What makes you an expert?
Is it because you know something very well?
Is it because you know more than someone else does about a given subject?
Is someone an expert because she writes a book on a subject? Just one book? Or many books?
I wondered about it.
Am I an expert because I have read a few articles on a subject and have some experiences?
I think not.
So who would be mad enough to start a blog about a subject she knows next to nothing about?
I would, I guess.
In the series of blogposts starting with CC I will write down my experiences and observations about (out)sourcing in the world of information technology.
Don’t get me wrong. I do not pretend to be an expert in outsourcing. But since a lot of people feel that way and hesitate to write about this subject, I want to write about it anyway, and from the standpoint of someone who is in the middle of a process of outsourcing and is in the middle of a discussion about it.
I think there is a need because when I was confronted by outsourcing I had a hard time to find sources with a balanced view. You will find that the searches are filled with companies selling outsourcing as a product. They will tell you what a blessing it is. They have to, just like car companies tell you their cars are the hottest thing in town. And if it is not a business promoting outsourcing then it’s experts, consultants and anyone else who make a living from outsourcing.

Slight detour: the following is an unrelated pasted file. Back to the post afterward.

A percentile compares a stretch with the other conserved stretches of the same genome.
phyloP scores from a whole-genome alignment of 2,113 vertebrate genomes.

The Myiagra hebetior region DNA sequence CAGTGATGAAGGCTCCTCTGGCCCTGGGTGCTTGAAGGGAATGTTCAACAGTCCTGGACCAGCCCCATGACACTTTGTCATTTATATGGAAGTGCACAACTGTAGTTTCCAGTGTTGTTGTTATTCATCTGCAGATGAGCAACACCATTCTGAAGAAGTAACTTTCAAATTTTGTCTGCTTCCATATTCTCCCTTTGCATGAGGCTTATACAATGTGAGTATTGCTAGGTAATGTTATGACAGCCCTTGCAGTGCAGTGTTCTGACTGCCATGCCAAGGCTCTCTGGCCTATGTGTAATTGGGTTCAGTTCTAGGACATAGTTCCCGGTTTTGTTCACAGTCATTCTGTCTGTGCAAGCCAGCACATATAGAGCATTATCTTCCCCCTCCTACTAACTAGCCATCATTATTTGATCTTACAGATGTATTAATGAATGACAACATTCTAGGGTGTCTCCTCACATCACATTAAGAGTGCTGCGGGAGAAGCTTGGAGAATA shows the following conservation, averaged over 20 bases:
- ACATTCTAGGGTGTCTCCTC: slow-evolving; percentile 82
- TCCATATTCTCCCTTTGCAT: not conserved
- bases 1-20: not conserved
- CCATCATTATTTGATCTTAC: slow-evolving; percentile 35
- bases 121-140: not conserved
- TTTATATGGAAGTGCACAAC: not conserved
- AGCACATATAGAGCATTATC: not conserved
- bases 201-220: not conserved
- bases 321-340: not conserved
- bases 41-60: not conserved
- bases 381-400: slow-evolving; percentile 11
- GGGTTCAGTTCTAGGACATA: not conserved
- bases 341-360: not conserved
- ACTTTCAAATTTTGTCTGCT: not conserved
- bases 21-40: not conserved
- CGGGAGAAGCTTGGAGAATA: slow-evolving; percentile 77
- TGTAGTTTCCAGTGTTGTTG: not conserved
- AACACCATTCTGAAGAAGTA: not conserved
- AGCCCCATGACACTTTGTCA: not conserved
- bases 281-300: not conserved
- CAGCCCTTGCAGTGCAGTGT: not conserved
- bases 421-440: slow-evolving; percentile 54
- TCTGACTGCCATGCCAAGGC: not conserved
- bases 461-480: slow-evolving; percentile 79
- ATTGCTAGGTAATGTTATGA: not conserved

Dissenting voices can be found. They are pushed down to the bottom of the searches. The internet has it’s own system of unintentional opinion suppression: one buys their way to the top of the searches. Lacking money your descent is imminent.
Outsourcing is part of what is called sourcing. Sourcing deals with one subject: how to provide for an (adequate) workforce. Often this gets turned into: how to reduce the cost of the workforce.
Reducing the cost of the workforce is pretty easy: fire the lot of them.
But you can spot the problem: without a workforce there is no work being done. Without work nothing gets made and when you make nothing you can only sell nothing and nothing cannot be sold for a profit. Well, not normally.
Sourcing has always been a challenge, but with the internet new ways of sourcing develop. The internet makes it possible to have work done in other countries using a workforce that is far cheaper. This is basically outsourcing: using an cheaper workforce in another country to get the same work done.
In later posts I will expand on this.
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